A night out at the bar with friends almost always sounds like a good idea. That is, until the next morning when the hangover kicks in, at which point it almost always feels like the worst idea. Interestingly, there are some liquors (brandy and whiskey, we’re looking at you) that are way more likely to leave you feeling miserable in the morning, while others actually lend themselves to somewhat more carefree sipping. Here’s your guide on what to order next time you’re getting ready to hit the bar for a night of drinking- minus the next-day headache.
When trying to pick the least hangover-inducing alcohol at the bar, your best bet is to go with light or clear beverages, like vodka. This is because clear liquors like vodka are not as high in congeners. Congeners are the chemical byproducts of distillation, and often contribute to severe hangovers. Darker liquors, like whiskey, are much higher in congeners and other toxins due to their unique distillation process. Try going for something like a Sea Breeze, which comes with the added benefit of some extra vitamins from the fruit juice that you wouldn’t get with other cocktails or a simple vodka soda.
Just like vodka, gin comes with the benefit of being a lighter liquor and not containing quite as many congeners or toxins as you’d typically get in a darker alcohol. What does become one of the bigger issues with gin is the dehydration effect that comes with drinking it. This means that it won’t be enough to order something like a Tom Collins — the simplicity of the gin, lemon juice, and seltzer mix is a safe bet — and that you’ll also have to make sure to hydrate through the night.
Beer in general isn’t the worst bar option if you’re goal is to minimize the morning aftermath of your night out. This is because it tends to be more diluted than liquors and wines, and so is naturally lower in alcohol content than some of its alcoholic counterparts. Beer is also a heavier drink than a lot of other bar options, tending to take longer to drink and to fill you up faster, meaning your likely to drink less of it. Even so, opting for a light beer can be a good way to further reduce the potential for a debilitating hangover, and for a pretty basic reason: a light beer just doesn’t contain as much alcohol as a dark beer.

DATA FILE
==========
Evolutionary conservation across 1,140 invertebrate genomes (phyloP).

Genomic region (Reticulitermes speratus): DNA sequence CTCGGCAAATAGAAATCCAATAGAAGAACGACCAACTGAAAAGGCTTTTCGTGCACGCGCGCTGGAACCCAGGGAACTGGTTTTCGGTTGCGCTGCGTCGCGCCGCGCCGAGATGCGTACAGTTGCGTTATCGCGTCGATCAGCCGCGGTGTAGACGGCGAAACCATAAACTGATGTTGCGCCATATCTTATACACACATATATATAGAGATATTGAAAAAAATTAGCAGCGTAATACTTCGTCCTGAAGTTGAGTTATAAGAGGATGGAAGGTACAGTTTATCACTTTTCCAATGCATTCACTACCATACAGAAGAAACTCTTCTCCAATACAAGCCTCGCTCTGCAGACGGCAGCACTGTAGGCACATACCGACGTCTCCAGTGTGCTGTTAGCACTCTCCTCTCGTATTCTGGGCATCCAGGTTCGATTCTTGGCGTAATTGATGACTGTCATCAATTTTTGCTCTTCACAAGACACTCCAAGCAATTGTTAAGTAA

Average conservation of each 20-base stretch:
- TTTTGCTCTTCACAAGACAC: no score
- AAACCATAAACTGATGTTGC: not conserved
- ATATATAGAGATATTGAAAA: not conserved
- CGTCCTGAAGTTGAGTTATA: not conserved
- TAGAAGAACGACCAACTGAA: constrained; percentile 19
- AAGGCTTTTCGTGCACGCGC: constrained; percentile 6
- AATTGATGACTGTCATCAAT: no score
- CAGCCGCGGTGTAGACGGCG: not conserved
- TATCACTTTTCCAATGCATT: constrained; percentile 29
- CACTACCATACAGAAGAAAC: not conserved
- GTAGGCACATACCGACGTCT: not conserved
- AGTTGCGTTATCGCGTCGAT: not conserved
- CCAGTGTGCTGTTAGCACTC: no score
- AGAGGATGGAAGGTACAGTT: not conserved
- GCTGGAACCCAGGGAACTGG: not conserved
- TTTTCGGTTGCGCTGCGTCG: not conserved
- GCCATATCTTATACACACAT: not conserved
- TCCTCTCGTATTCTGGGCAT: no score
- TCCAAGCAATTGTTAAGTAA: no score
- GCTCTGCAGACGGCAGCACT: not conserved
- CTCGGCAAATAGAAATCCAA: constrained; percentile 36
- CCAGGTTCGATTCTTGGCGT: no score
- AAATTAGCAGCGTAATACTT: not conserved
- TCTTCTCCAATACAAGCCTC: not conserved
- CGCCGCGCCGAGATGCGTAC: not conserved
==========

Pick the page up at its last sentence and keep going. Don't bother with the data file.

Dry Red Wine
Wine is usually a no-go as far as smarter drink picks go, largely because of its high acetaldehyde content. Acetaldehyde is a chemical that is produced naturally by the body in order to break down the alcohol entering your system. When you drink wine, you end up spiking the acetaldehyde levels in your body, which in turn causes you to feel sick and contributes to a lousy hangover the next day. Red wine has a naturally lower chemical and alcohol content than white wine, making it the perfect choice for someone who is not quite ready to pass on the vino.